An increased awareness of systemic bias in institutions requires that we all examine the practices in which we participate. Around the turn of 2020, the Journal of Biogeography (JBI) began considering initiatives to promote opportunities for researchers currently underrepresented in biogeography, a discussion that continued throughout the year, and will go on for some time yet. A key part of this discussion is transparency in the current state of imbalance, inequity, and exclusion and changes in their status through time to hold ourselves accountable and ensure we are making progress. By way of this post, we begin this process of transparency and accountability, with JBI‘s first Annual Report on Equity, Diversity, and Inclusion.
Approach & results for 2020: There are many dimensions to diversity, and currently we are able to access information on only a subset of these, with some degree of accuracy, for a subset of roles within the publishing ecosystem. These data come from recent investments by Wiley to understand aspects of gender diversity of authors (currently, absent instruments for self-identification, we are restricted to estimates of binary gender diversity afforded by tools that assign female-male gender on the basis of statistical associations between first names and countries), from our abilities to retrieve geographic diversity in author submissions and publications in ScholarOne and the analytics behind this blog, as well as from a small number of public documents on the journal website and a diversity questionnaire completed by authors of blog posts. As a result, we report on aspects currently accessible and commit to improving our information systems in the coming years.
Current board composition: 15 women, 42 men.
New members added in 2020: 3 women, 2 men.
Total new invitations in 2020: 8 women, 4 men.
Geographic diversity by institutional location: 25 countries (Argentina 1, Australia 4, Austria 2, Belgium 2, Brazil 2, Chile 1, China 3, Cyprus 1, Denmark 1, Finland 2, France 2, Germany 2, Greece 1, Italy 1, Japan 1, Mexico 2, Netherlands 4, New Zealand 1, Northern Ireland 1, Norway 1, Poland 1, South Africa 4, Spain 2, UK 5, USA 9)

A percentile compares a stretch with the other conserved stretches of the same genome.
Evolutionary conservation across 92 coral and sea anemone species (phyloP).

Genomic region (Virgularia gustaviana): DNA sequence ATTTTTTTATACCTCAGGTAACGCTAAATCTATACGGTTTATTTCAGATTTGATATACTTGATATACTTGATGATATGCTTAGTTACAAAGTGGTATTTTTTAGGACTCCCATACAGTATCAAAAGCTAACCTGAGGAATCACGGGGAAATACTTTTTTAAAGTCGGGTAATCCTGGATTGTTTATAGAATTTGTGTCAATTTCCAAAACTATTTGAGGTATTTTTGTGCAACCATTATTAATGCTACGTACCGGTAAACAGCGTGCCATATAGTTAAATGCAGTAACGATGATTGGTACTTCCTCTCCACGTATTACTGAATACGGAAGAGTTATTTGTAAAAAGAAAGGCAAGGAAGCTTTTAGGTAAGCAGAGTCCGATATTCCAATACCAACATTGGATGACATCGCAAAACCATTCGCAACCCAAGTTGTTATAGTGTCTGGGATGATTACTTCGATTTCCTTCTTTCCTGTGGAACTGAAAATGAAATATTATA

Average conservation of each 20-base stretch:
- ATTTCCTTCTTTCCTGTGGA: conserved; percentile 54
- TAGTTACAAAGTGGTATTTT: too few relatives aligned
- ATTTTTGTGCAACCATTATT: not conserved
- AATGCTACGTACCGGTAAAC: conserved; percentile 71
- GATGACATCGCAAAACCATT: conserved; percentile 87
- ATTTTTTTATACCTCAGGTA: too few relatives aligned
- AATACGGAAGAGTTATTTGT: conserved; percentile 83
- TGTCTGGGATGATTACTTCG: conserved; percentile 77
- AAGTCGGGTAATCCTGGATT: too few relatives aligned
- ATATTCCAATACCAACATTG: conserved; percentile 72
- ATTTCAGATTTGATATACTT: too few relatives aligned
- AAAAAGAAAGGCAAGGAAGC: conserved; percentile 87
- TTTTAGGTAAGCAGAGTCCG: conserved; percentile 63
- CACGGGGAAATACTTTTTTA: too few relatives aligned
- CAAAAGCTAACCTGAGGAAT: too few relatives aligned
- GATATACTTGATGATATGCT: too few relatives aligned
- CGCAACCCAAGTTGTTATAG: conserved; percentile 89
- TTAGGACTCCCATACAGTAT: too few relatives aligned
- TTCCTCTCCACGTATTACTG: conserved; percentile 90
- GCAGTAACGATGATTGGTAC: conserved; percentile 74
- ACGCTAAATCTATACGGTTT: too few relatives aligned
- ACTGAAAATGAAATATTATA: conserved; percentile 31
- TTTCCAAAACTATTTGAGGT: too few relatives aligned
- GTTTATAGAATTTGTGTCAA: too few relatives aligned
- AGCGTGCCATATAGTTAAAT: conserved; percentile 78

Current board composition: 2 women, 3 men.
New members added in 2020: 1 man.
Geographic diversity by institutional location: 5 countries (France, Germany, Portugal, UK, USA)
Current board composition: 1, man.
Geographic diversity by institutional location: USA
Social Media Editors:
WeChat: 1, man.
Blog, Facebook, Instagram, Twitter: 1 woman, 1 man.
Geographic diversity by institutional location: 3 countries (Australia, China, Switzerland)
Cultural/national identity: American, Chinese, Chinese-European.
Current board composition: 3 women, 3 men.
New members added in 2020: 3 women, 3 men.
Total new invitations in 2020: 3 women, 3 men.
Geographic diversity by institutional location: 4 countries (Finland, Germany 2, UK 2, USA)
Cultural/national identity: China, Germany, Portugal (2), New Zealand, United Kingdom.
Submitting first authors: 27% women
Submitting corresponding authors: 26% women
Submitting authors: 25% women
Published first authors: 28% women
Published corresponding authors: 24% women
Published authors: 26% women
(Above) The geographic sources, by lead author institute, of papers published in JBI
between September 2019-2020 (v.46 issues 9-12 and v.47 issues 1-9).
In 2020, JBI introduced three initiatives to advance principles consistent with the journal’s Equity, Diversity & Inclusion statement (see “Other” below).
Small Grants for Global Colloquia in Biogeography:
In progress (to be reported in 2021).
JBI Awards for Innovation:
In progress (to be reported in 2021).
Early Career Researcher features (as of 18 Oct 2020):
10 women, 10 men
4 PhD, 15 postdoc, 1 other [postdoc equivalent]